Efficient way to update a DataFrame stored in a bson file


I have two DataFrames: df and new_df. These DataFrames have the same structure (i.e., the same columns). df is stored in a bson file and new_df is computed by some code.

I was wondering what is the most efficient way to update df by appending new_df. I expect df to increase in size quickly and efficient planning could help over time.

It can be efficient only if stored row-by-row, So when you pass several new rows, it does not override the whole file (I don’t know, if this is implemented in DataFrames to BSON serializer).
But most efficient would be to store it column-wise with columns in different binary streams / files, so you can read/write a subset of columns and append individual columns. See, how it’s done in HDF5 format - they have chunks for growing datasets.

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This is what I am trying to do. I am not sure I understand how I should proceed though.

I can either:

  • a) save each new row as a separate bson file, or
  • b) save everything in the same output file.

Ideally, I would prefer to have everything in the same file. However, I think that loading and overwriting the same bson could become heavy over time.

I am flexible towards changing the output type from bson to HDF5 if that helps. However, I am not sure whether you are simply suggesting to proceed with option a.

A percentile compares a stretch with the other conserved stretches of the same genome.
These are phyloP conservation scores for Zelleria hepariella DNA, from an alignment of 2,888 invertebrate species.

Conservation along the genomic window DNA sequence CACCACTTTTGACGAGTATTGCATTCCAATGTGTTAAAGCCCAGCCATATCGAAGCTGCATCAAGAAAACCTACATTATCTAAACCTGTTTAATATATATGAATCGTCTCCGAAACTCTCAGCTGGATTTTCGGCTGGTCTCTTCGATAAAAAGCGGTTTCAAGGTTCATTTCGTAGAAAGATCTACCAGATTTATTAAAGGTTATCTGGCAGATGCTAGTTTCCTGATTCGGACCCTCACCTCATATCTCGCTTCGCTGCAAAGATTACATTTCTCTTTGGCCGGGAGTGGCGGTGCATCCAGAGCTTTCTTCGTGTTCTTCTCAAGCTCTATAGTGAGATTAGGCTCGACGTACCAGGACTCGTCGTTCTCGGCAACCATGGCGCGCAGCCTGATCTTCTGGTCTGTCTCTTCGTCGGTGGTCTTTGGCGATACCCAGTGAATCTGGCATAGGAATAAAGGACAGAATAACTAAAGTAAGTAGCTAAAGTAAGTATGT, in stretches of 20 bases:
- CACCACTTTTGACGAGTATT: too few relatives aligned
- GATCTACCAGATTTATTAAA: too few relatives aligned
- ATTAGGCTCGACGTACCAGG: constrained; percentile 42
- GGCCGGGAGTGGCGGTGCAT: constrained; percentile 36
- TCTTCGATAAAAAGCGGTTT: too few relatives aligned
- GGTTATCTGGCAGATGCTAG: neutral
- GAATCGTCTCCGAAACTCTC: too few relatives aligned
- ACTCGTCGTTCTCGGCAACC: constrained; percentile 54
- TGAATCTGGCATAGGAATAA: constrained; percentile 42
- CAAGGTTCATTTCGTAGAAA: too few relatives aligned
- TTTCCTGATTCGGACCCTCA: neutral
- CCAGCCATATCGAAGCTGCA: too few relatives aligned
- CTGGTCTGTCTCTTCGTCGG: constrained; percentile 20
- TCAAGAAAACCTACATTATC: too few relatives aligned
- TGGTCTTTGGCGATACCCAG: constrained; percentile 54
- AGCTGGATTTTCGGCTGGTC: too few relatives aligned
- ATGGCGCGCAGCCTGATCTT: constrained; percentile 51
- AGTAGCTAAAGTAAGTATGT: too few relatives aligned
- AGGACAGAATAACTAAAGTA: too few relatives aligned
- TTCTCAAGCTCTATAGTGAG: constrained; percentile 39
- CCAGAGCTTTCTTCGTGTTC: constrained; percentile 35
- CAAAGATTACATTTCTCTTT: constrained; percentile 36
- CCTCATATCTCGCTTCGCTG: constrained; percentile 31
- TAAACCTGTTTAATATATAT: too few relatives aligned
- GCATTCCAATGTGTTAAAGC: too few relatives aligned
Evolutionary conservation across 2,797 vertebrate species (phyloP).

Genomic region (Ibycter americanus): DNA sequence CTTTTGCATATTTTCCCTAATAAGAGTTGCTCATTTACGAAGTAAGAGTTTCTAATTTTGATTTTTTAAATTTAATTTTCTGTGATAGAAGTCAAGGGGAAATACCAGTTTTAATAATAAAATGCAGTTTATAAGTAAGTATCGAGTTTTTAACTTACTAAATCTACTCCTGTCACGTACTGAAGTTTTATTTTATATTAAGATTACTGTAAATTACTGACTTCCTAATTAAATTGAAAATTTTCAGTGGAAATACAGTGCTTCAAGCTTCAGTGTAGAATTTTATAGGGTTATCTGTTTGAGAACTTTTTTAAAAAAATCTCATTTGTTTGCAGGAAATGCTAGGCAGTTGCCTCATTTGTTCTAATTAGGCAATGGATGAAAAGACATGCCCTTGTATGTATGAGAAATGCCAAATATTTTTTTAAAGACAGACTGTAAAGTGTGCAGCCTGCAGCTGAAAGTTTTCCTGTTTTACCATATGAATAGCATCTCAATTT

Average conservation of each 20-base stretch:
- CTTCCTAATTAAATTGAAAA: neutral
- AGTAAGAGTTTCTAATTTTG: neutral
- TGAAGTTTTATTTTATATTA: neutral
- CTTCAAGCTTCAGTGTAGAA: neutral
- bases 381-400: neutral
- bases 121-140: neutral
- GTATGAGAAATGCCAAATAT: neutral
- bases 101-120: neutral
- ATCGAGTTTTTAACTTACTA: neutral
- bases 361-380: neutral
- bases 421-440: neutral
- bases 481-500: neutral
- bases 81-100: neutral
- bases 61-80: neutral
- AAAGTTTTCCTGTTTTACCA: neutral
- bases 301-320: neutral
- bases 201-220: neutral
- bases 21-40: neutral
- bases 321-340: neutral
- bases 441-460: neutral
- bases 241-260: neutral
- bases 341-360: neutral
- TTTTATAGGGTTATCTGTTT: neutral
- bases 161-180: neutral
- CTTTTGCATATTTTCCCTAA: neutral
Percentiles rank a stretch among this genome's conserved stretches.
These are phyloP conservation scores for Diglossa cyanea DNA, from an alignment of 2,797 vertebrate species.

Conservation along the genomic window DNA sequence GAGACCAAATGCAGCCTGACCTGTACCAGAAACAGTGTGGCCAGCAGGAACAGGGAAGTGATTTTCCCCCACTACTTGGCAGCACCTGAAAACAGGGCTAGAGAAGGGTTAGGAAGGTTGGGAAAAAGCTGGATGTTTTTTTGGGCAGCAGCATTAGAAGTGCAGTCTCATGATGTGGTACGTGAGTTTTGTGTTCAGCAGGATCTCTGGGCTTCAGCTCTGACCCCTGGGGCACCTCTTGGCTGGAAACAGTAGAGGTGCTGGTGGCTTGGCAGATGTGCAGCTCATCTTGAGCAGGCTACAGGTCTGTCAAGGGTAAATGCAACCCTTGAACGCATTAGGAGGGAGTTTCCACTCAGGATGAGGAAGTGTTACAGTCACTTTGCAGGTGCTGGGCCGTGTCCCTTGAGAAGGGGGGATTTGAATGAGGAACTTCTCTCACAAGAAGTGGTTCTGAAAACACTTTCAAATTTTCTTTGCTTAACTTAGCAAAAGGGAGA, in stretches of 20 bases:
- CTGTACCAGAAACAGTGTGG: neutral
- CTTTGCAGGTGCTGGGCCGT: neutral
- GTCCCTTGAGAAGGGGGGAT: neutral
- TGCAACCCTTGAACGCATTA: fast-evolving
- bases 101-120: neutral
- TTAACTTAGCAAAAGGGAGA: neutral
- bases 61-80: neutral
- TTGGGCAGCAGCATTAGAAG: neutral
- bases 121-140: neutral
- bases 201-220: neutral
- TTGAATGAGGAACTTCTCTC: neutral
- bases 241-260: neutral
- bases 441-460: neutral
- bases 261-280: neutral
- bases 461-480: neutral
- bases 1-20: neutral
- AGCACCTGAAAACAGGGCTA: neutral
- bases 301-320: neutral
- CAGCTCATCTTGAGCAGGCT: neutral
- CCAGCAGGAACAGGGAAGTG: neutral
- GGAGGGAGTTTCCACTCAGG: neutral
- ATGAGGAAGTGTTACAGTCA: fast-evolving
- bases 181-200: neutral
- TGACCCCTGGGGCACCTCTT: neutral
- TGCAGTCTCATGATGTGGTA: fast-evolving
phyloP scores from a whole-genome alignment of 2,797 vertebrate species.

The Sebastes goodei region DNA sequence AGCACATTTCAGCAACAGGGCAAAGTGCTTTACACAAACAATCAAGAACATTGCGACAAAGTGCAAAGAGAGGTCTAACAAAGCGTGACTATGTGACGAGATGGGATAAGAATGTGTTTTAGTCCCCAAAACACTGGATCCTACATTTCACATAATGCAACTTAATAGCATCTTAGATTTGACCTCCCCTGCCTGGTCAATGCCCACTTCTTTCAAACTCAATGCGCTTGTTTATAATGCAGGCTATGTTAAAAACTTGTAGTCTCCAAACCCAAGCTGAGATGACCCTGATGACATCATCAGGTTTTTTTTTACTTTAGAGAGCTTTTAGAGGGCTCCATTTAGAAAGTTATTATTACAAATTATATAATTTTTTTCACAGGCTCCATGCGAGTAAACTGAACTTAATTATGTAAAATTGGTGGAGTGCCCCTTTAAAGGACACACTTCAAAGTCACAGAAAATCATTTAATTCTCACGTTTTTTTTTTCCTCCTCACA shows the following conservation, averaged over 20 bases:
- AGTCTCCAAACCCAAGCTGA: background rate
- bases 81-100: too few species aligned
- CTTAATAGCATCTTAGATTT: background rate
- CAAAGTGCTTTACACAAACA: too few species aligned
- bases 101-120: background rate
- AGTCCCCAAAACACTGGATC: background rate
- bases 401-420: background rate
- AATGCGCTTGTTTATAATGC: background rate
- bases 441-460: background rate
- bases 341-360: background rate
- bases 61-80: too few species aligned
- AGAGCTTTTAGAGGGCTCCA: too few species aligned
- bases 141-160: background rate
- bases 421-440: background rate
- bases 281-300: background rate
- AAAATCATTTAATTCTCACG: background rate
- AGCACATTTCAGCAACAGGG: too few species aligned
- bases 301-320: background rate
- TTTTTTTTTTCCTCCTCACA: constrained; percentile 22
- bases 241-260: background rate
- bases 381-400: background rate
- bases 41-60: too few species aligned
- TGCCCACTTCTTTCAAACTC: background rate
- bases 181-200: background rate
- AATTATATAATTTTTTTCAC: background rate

I was talking about (column-wise) saving each column in a separate binary file. If you need row-wise write, you can just store all table in one binary file row-by-row, and append new rows to its end.
Column-wise option is better and faster for analytics, since you can easily select individual columns without loading the whole table, while row-wise is better for data acquisition row-by-row (see also AoS vs SoA problem). Writing binary files is trivial and fast - no convertion to text is needed. Also, you may want to save metadata file with fieldnames and datatypes, along with binaries. BSON files can be slower and bigger, especially if you duplicate fieldnames for each row.

HDF5 is also very fast and space-efficient due to optional compression, and also supports chunking for incremental writes, you can start with it (actually, Julia and Matlab uses it to store variables to files).